“Food has more than fuel – it is living experience incarnate” Steve Gagne
Recently I came across an interesting book Food Energetics: The Spiritual, Emotional, and Nutritional Power of What We Eat, by Steve Gagne. Steve looks at the principal – we eat according to who we are, nourishing our qualities and limitations with foods that match them. You become what you eat, and your body is in a continuous process of change and adjustment and needs to be nourished with these changes in mind. This can be done most effectively through an open-minded inquiry into what you eat, digest, absorb, and assimilate. Knowing who you are is key, the qualities of yourself are what you tend to look for in the foods you choose, you must be able to recognise who you are in order to consciously recognise the foods that will nourish you.
Food has never just been fuel for humans and throughout history, we have noticed the effect it can have on us, you feel different when you eat different foods.
Most often our food choices have little to do with the food nutrient value and more about what we think about the food either consciously or subconsciously, what someone else thinks about the food or blind habit.
Here are three basic principles essential for understanding food energetics.
- Food Quality – Food quality is about more than how the food was grown, was it sprayed with chemicals or farmed organically, quality is not something that is seen but known, it is the living personality and character of a food in it’s natural state not artifically grown or reared.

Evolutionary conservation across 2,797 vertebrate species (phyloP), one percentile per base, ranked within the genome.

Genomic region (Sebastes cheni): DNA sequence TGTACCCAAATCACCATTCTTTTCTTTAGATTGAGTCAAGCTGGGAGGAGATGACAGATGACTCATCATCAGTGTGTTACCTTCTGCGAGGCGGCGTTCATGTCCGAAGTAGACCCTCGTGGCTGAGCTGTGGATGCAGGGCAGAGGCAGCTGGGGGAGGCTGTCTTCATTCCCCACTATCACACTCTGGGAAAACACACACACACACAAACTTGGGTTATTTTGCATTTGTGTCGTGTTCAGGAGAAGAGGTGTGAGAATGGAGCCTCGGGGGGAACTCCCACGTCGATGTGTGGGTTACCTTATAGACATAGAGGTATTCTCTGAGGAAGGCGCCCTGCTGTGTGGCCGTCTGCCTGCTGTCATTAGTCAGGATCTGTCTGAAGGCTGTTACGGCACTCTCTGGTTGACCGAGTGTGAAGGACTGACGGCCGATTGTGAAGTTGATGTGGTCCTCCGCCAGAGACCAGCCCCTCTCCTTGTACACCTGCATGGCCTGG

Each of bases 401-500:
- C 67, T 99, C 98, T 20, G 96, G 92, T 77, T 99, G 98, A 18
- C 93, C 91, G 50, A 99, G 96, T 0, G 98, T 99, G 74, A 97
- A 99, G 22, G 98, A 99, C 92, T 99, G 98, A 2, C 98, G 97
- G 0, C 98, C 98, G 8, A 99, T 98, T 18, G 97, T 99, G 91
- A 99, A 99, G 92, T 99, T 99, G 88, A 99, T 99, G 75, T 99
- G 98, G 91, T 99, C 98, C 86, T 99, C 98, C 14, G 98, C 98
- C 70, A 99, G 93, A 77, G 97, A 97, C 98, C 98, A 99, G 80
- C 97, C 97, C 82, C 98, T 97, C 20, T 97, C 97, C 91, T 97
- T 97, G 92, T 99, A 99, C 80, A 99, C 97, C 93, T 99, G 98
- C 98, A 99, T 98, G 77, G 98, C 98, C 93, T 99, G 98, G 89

- History and Origin – Knowing about where the food we eat originates, how it was originally cultivated and used, gives us an insight into the energetics of the food as in times past people where more unified in their interactions with nature, recognising their own nature or qualities they desired within the food they gathered and hunted.
- Food Character Observations – The foods you eat have their unique characteristics and through observation you can get an insight into how a particular food can nourish you through its correlations to your body and mind. By observing how a plant grows and develops, you learn about its needs, what it requires to become a food that you will consume. With animals, you can observe their growth and development too but you can also observe their behaviour and in the case of factory farmed animals the behaviour modifications due to the disruption of their natural lifestyles.
Looking at food’s essential character
All food has an essential character or essence, what is it meant to be, it will always be the sum of the parts you can observe and describe, this essence describes what the food is. A duck is a duck, because of the characteristics that make it a feathered, webbed-footed creature with a bill, no matter how it is raised or fed a duck will not become a chicken or a cow. Each food is uniquely diverse and follows a unique process.
- Motion: Patterns of growth – direction of growth is another indicator of food energetics. Narrowed down, any plant or animal will grow downward or upward, inward or outward, and to it’s own specific level. eg. pears and parsnips grow downward but pears seek their level above ground whereas parsnips grow at soil level and penetrate the soil
- Rhythm and Speed– For simplicity we can look at rhythm as either regular or irregular and speed as fast or slow. This behaviour can have a profound effect on your biological and psychological behaviour, eg Alcohol is a slow, irregular rhythm, that produces an unwinding effect, whereas coffee has a fast irregular rhythm. Chickens also have a fast irregular rhythm evident in their behaviour.
- Temperament – foods are graded as one of four temperatures hot, cold, warm or cool and have moisture components as either dry or damp. Beef is hot and damp, but so are eggs. Tofu is cold and damp, and butternut is dry and warm.
- Body Position – Each food resonates with a particular organ in the body
I have really just given a brief outline of the book however, I would encourage everyone to read it as it gives us another perspective with which to look at the food choices we make.